The housing market appears to be booming at first glance: ‘for sale’ signs are being replaced by ‘sold signs’ at a faster rate than ever before, estate agents are reporting an increase in the number of would-be buyers signing up, and property prices are continuing to rise.
Things could slow as areas of the country are placed on lockdown, and housing markets are essentially shut down, but record low interest rates and a stamp duty holiday are pumping money into the economy.
The amount of money anyone can be approved for depends on how much deposit you have, how much you earn and what debts you have. There is no “one size fits all” so best speak with an adviser who can give you an idea.
How much can I borrow as a first-time buyer?
According to market research, the average loan amount for first-time buyers is £176,693. Your ability to borrow money will be determined by your existing debts, outgoings, and incomings. Lenders consider the following factors when determining your salary:
They usually lend four and a half times your annual salary to single and joint applicants.
However, lenders now take into account your personal expenses, such as bills, loans, and childcare, as part of the Financial Conduct Authority’s Mortgage Market Review.
This means they’ll have a better idea of how much you can afford, because the more of these recurring expenses you have, the less you’ll be able to borrow. Lenders want to know that you can pay back the loan.
How long can I borrow for?
Mortgages are available in a variety of terms, ranging from five to forty years, but 25-year mortgages are the most common. The most common mortgage term for first-time buyers is between 21 and 30 years.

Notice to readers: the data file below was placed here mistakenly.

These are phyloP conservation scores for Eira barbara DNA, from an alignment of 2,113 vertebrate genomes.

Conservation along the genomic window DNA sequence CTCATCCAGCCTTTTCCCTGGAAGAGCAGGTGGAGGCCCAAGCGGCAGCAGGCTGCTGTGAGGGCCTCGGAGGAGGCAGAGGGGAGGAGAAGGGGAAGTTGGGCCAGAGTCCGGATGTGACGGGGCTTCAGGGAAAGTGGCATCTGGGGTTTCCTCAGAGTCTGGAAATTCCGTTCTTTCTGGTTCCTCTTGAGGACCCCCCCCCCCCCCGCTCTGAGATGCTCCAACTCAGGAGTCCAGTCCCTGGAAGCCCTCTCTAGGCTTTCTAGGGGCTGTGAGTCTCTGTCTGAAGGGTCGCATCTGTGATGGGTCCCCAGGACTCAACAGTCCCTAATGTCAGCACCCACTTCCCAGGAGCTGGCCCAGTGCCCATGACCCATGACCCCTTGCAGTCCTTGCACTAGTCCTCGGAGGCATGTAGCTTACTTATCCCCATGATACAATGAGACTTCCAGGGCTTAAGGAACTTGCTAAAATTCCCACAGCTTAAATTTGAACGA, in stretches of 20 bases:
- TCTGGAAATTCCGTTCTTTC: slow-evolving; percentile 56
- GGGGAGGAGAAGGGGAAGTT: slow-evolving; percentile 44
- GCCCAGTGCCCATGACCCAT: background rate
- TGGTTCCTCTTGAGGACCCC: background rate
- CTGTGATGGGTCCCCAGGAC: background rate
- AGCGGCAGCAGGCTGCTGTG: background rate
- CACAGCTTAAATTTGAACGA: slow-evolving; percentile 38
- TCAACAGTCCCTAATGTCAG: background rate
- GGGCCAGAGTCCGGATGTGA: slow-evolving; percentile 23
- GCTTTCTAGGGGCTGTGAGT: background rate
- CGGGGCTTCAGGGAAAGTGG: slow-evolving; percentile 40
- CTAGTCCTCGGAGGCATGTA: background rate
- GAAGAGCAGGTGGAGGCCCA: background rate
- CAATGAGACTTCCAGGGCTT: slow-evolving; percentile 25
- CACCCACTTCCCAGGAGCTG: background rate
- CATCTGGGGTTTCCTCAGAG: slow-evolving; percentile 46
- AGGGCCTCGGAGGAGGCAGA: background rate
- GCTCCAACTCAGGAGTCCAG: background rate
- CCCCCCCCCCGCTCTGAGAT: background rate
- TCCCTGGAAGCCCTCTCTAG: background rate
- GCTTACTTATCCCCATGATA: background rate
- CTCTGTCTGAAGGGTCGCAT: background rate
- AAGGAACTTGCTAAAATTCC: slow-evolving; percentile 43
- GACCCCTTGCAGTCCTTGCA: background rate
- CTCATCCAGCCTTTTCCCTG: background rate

Long-term mortgages typically mean lower monthly payments but be careful if thinking about taking a mortgage over a longer period than you can afford because the payments may be lower but you will be paying it for longer therefore it becomes more expensive by taking it over the longer period.
If your mortgage allows overpayments, this could work in your favour.
You’ll be able to overpay when you can, shortening the term of your mortgage.
How much deposit do I need for my first mortgage?
Lenders usually consider a deposit of 5% of the property’s value as a minimum. These are known as 95 % mortgages, and your options could be restricted if you want one.
This is due to the fact that most lenders want a deposit of at least 10% of the property’s value. The average deposit for first-time buyers, on the other hand, is £50,174, or about 18% of the purchase price. The more you’re able to save up, the more – and better – mortgage deals you’ll have to choose from, with lower interest rates available in return for larger deposits.
Coronavirus and getting a mortgage
Getting a mortgage is complex, and it’s been even more challenging after the coronavirus outbreak.
The principles of this guide remain valid, but keep in mind the following when deciding how much you want to borrow on a mortgage: